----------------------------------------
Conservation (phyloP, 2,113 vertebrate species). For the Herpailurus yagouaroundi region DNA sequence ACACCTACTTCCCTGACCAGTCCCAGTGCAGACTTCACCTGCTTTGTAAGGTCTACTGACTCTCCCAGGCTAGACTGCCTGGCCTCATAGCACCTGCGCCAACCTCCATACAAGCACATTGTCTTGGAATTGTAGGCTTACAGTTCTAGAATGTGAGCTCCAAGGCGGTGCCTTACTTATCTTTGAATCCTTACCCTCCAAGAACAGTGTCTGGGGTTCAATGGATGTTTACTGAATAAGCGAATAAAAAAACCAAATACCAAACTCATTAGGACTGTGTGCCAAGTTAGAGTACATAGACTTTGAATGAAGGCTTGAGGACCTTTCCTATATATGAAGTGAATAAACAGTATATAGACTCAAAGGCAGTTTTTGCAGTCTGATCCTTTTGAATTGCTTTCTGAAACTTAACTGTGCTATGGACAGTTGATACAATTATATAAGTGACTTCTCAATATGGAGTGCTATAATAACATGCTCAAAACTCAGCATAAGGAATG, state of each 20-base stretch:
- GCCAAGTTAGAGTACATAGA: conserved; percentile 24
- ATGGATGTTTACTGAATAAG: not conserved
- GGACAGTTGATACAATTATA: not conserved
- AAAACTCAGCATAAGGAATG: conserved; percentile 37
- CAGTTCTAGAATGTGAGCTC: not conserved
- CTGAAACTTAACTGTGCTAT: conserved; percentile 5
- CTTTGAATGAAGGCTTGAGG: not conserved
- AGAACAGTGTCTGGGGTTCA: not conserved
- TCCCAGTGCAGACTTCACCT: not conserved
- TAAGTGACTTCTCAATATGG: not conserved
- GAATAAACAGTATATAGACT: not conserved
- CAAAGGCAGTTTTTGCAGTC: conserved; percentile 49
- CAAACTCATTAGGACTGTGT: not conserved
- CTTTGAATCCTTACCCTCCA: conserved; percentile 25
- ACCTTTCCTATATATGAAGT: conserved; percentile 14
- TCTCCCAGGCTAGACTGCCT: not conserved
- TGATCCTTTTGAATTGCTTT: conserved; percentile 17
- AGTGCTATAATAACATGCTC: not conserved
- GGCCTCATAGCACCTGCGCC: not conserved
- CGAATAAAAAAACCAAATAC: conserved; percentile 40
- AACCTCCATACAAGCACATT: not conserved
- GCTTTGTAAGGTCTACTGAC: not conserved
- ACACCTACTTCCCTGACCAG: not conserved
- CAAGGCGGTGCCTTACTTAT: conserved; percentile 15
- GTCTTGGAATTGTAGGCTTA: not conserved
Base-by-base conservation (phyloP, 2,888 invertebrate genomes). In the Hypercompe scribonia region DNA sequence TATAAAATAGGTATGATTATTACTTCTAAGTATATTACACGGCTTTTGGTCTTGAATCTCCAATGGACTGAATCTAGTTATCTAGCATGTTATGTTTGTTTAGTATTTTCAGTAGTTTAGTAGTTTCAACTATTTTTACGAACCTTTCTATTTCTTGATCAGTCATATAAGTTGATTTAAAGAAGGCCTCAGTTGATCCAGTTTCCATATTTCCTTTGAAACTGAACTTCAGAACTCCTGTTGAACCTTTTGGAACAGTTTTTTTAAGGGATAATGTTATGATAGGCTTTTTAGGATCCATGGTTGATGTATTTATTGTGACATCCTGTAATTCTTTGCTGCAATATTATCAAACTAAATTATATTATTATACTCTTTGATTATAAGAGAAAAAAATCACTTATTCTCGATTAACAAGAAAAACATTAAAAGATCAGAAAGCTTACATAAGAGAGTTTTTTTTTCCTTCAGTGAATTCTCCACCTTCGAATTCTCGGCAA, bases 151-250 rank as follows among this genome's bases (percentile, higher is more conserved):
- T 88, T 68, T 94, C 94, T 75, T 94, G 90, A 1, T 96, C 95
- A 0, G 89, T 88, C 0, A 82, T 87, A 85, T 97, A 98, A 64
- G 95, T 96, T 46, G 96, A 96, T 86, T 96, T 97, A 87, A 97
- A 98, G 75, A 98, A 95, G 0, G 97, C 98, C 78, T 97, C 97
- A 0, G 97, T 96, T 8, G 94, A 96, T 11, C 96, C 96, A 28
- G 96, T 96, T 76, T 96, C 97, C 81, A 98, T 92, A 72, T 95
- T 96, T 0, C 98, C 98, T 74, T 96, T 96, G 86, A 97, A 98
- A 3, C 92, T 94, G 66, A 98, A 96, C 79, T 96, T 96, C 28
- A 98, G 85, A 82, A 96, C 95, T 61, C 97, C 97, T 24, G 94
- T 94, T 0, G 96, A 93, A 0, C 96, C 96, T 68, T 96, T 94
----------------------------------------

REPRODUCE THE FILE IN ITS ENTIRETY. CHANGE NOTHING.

Conservation (phyloP, 2,113 vertebrate species). For the Herpailurus yagouaroundi region DNA sequence ACACCTACTTCCCTGACCAGTCCCAGTGCAGACTTCACCTGCTTTGTAAGGTCTACTGACTCTCCCAGGCTAGACTGCCTGGCCTCATAGCACCTGCGCCAACCTCCATACAAGCACATTGTCTTGGAATTGTAGGCTTACAGTTCTAGAATGTGAGCTCCAAGGCGGTGCCTTACTTATCTTTGAATCCTTACCCTCCAAGAACAGTGTCTGGGGTTCAATGGATGTTTACTGAATAAGCGAATAAAAAAACCAAATACCAAACTCATTAGGACTGTGTGCCAAGTTAGAGTACATAGACTTTGAATGAAGGCTTGAGGACCTTTCCTATATATGAAGTGAATAAACAGTATATAGACTCAAAGGCAGTTTTTGCAGTCTGATCCTTTTGAATTGCTTTCTGAAACTTAACTGTGCTATGGACAGTTGATACAATTATATAAGTGACTTCTCAATATGGAGTGCTATAATAACATGCTCAAAACTCAGCATAAGGAATG, state of each 20-base stretch:
- GCCAAGTTAGAGTACATAGA: conserved; percentile 24
- ATGGATGTTTACTGAATAAG: not conserved
- GGACAGTTGATACAATTATA: not conserved
- AAAACTCAGCATAAGGAATG: conserved; percentile 37
- CAGTTCTAGAATGTGAGCTC: not conserved
- CTGAAACTTAACTGTGCTAT: conserved; percentile 5
- CTTTGAATGAAGGCTTGAGG: not conserved
- AGAACAGTGTCTGGGGTTCA: not conserved
- TCCCAGTGCAGACTTCACCT: not conserved
- TAAGTGACTTCTCAATATGG: not conserved
- GAATAAACAGTATATAGACT: not conserved
- CAAAGGCAGTTTTTGCAGTC: conserved; percentile 49
- CAAACTCATTAGGACTGTGT: not conserved
- CTTTGAATCCTTACCCTCCA: conserved; percentile 25
- ACCTTTCCTATATATGAAGT: conserved; percentile 14
- TCTCCCAGGCTAGACTGCCT: not conserved
- TGATCCTTTTGAATTGCTTT: conserved; percentile 17
- AGTGCTATAATAACATGCTC: not conserved
- GGCCTCATAGCACCTGCGCC: not conserved
- CGAATAAAAAAACCAAATAC: conserved; percentile 40
- AACCTCCATACAAGCACATT: not conserved
- GCTTTGTAAGGTCTACTGAC: not conserved
- ACACCTACTTCCCTGACCAG: not conserved
- CAAGGCGGTGCCTTACTTAT: conserved; percentile 15
- GTCTTGGAATTGTAGGCTTA: not conserved
Base-by-base conservation (phyloP, 2,888 invertebrate genomes). In the Hypercompe scribonia region DNA sequence TATAAAATAGGTATGATTATTACTTCTAAGTATATTACACGGCTTTTGGTCTTGAATCTCCAATGGACTGAATCTAGTTATCTAGCATGTTATGTTTGTTTAGTATTTTCAGTAGTTTAGTAGTTTCAACTATTTTTACGAACCTTTCTATTTCTTGATCAGTCATATAAGTTGATTTAAAGAAGGCCTCAGTTGATCCAGTTTCCATATTTCCTTTGAAACTGAACTTCAGAACTCCTGTTGAACCTTTTGGAACAGTTTTTTTAAGGGATAATGTTATGATAGGCTTTTTAGGATCCATGGTTGATGTATTTATTGTGACATCCTGTAATTCTTTGCTGCAATATTATCAAACTAAATTATATTATTATACTCTTTGATTATAAGAGAAAAAAATCACTTATTCTCGATTAACAAGAAAAACATTAAAAGATCAGAAAGCTTACATAAGAGAGTTTTTTTTTCCTTCAGTGAATTCTCCACCTTCGAATTCTCGGCAA, bases 151-250 rank as follows among this genome's bases (percentile, higher is more conserved):
- T 88, T 68, T 94, C 94, T 75, T 94, G 90, A 1, T 96, C 95
- A 0, G 89, T 88, C 0, A 82, T 87, A 85, T 97, A 98, A 64
- G 95, T 96, T 46, G 96, A 96, T 86, T 96, T 97, A 87, A 97
- A 98, G 75, A 98, A 95, G 0, G 97, C 98, C 78, T 97, C 97
- A 0, G 97, T 96, T 8, G 94, A 96, T 11, C 96, C 96, A 28
- G 96, T 96, T 76, T 96, C 97, C 81, A 98, T 92, A 72, T 95
- T 96, T 0, C 98, C 98, T 74, T 96, T 96, G 86, A 97, A 98
- A 3, C 92, T 94, G 66, A 98, A 96, C 79, T 96, T 96, C 28
- A 98, G 85, A 82, A 96, C 95, T 61, C 97, C 97, T 24, G 94
- T 94, T 0, G 96, A 93, A 0, C 96, C 96, T 68, T 96, T 94